How to really listen: the art of holding space

The art of holding space
by Nancy B. Loughlin
Published in News Press on October 7, 2014.  Posted with permission. 

A friend recently told me that her father raped her when she was 15. I knew her when she was 15, but I never knew this.

Boom.

When people choose to share their deepest pains with us (I got permission to write this), we must first recognize what an honor it is. It’s also a responsibility.

Our role is to hold space.

When we hold space, we are respecting people’s abilities to navigate their own life paths. We are demonstrating that we have faith that they can process their own experiences. We remain present, grounded, as whatever happens, happens.

When someone we care about is in pain, it’s important to restrain any instincts to leap in and become an actor in another person’s life drama. We are witnesses to a remarkable process.

When we hold space, we make no assumptions that we know what another person needs. We don’t:

  1. Offer advice. This is placing ourselves in the position of fixers, establishing odd superiority in matters of which we have no knowledge.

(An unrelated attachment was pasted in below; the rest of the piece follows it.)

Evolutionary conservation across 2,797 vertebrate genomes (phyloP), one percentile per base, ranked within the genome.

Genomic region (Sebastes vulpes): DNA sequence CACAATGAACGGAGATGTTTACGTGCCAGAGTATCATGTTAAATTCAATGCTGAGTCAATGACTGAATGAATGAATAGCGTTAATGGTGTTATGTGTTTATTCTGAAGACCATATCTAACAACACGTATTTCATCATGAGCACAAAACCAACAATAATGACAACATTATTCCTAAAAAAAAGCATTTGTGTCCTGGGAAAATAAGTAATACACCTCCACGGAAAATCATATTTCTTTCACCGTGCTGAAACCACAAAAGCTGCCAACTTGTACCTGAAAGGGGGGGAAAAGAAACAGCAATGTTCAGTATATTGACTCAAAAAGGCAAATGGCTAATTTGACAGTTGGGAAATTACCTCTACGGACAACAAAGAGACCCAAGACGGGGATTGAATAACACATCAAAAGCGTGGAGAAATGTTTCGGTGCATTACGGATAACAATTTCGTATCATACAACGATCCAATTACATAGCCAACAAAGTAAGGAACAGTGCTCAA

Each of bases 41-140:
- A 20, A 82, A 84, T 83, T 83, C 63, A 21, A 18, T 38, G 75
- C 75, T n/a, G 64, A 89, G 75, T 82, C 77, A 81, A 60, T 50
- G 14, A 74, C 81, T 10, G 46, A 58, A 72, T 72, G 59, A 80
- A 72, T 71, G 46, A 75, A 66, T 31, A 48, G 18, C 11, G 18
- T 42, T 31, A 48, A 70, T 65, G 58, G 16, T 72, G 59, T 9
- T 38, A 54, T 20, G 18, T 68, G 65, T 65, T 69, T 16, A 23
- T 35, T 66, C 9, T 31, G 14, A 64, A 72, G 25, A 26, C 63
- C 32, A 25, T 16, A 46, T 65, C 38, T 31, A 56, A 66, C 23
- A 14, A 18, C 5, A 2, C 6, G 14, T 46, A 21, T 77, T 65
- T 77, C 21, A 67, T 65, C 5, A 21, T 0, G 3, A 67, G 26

2. Say, “I know how you feel.” No, we don’t.
  3. Say, “Don’t feel that way.” It is never our place to tell people how to experience their emotions.
  4. Say, “Don’t cry.” Really? We say that because the crying makes us uncomfortable. Deal with it.
  5. Suggest that everything is going to be okay. How do we define “okay,” and how would we know that anyway?
  6. Ask probing or clarifying questions or push for more details. The people doing the sharing are the bosses of their stories. All will unfold in their good time.
  7. Give unsolicited hugs. Any physical contact in a painful moment is an invasion of another’s energy space. This isn’t wise when people are already feeling violated and emotionally wounded.
  8. Share our own experiences because we think it is going to be helpful. This moment isn’t about us.
  9. Shove a box of tissues at them. They’ll get their own damn tissues if they want them.

Gentle silence is best. This isn’t avoidance. When the silence becomes prolonged, perhaps we can say, “I’m here. Just tell me what you need from me.” That’s it.

In reverse, when we are going to share information that is deep and private, we might start with this: “I’m about to share something that’s intense. All I’m asking you to do is to listen. I don’t want advice or hugs or stories or help or affirmation. Just listen.”

We all have a sacred right to ask for all of our needs to be met. We’ll ask when we know what those needs are.

As my friend continues to explore the fallout of her victimization, I won’t be taking her by the hand, helping her through the labyrinth, pointing out dead ends, wolves or danger zones. I’ll be trailing behind her, following her lead in quiet meditation, dumbstruck by her beautiful strength and her unwavering power to trust and to love in spite of it all. She’ll know I have her back, and she’ll turn to me when and if she chooses.

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